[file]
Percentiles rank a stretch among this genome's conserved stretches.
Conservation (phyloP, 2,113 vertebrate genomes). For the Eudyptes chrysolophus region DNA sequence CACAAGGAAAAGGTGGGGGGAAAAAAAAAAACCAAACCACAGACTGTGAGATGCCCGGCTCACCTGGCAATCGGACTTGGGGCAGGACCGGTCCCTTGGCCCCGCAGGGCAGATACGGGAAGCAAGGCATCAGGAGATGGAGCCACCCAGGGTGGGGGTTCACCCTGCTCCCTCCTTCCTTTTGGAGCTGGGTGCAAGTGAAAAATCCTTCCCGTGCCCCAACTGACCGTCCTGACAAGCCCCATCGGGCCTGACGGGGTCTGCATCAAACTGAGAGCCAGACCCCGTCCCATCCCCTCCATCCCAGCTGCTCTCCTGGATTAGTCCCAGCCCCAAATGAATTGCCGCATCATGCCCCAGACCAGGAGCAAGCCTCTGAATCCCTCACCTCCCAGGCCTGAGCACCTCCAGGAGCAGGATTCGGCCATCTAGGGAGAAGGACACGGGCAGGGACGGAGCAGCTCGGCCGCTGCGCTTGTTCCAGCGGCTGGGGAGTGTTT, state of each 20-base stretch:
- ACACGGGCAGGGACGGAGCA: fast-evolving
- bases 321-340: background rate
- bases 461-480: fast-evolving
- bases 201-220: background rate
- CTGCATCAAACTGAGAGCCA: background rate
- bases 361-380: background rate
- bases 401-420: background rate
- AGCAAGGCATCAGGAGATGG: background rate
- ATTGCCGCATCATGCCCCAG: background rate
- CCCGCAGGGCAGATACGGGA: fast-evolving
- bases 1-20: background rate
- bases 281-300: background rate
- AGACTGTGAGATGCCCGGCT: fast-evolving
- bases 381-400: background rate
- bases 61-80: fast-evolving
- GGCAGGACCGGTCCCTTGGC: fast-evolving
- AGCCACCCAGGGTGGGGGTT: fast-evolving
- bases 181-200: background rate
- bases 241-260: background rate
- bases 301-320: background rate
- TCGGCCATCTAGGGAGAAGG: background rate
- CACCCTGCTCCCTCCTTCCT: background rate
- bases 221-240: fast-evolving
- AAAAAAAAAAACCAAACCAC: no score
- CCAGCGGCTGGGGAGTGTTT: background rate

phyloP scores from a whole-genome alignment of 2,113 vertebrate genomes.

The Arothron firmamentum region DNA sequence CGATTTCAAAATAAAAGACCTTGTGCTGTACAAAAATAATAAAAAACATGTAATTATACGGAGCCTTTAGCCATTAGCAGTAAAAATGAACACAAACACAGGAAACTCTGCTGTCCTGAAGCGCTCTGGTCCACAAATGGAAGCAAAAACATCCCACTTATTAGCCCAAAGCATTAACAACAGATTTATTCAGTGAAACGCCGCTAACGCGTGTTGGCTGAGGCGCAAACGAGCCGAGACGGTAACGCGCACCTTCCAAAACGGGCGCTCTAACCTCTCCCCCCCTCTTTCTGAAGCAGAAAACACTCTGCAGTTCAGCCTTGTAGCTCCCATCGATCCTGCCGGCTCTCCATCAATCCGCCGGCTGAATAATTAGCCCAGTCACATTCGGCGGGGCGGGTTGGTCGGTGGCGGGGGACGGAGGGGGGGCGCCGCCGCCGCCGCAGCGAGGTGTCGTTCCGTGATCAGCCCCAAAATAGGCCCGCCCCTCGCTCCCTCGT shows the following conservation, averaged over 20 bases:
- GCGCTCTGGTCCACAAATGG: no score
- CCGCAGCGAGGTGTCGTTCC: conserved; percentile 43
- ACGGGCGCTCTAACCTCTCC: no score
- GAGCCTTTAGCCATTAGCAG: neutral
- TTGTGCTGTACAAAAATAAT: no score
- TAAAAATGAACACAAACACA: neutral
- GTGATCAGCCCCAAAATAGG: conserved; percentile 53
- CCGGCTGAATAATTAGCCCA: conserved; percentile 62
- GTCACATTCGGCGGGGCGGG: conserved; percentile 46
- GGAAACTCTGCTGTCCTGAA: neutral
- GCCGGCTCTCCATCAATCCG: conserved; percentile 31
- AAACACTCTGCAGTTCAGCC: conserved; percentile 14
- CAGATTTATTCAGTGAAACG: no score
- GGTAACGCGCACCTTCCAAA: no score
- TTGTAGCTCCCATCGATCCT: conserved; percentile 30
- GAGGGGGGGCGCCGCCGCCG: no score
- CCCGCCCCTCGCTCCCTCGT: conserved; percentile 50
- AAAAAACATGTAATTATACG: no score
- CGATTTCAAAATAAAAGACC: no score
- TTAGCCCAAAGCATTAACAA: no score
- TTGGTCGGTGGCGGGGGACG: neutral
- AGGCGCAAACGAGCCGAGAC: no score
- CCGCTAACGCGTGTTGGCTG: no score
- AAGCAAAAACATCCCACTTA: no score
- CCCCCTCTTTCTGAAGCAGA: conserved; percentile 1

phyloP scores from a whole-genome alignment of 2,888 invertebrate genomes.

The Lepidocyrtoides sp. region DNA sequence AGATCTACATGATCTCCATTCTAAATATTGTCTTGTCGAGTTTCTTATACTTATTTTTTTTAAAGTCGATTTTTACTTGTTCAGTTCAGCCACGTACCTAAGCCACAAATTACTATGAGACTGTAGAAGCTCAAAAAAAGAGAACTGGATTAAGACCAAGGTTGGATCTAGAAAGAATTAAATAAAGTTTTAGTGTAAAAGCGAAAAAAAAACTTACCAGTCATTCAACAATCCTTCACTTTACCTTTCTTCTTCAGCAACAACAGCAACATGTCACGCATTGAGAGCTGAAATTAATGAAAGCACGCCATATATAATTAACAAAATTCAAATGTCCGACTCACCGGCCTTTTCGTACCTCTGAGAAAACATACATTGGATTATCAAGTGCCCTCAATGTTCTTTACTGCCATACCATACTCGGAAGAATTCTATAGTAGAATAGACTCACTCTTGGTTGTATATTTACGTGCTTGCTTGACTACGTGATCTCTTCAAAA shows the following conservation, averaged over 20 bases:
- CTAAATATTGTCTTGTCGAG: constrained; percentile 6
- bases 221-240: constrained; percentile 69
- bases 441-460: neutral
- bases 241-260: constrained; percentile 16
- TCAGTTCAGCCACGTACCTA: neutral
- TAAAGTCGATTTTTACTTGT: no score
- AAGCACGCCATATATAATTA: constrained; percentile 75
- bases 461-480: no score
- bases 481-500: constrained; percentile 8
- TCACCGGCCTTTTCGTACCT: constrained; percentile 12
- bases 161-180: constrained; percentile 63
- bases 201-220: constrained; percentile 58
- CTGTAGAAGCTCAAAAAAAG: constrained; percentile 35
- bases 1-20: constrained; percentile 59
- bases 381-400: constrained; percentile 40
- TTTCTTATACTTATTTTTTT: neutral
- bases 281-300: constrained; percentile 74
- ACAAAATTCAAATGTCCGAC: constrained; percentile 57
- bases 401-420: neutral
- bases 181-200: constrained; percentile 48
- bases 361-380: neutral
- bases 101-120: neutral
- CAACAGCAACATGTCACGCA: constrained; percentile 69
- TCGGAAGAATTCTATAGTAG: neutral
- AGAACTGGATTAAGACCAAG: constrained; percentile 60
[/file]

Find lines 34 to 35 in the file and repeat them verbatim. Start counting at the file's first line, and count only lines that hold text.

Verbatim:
- TTGTGCTGTACAAAAATAAT: no score
- TAAAAATGAACACAAACACA: neutral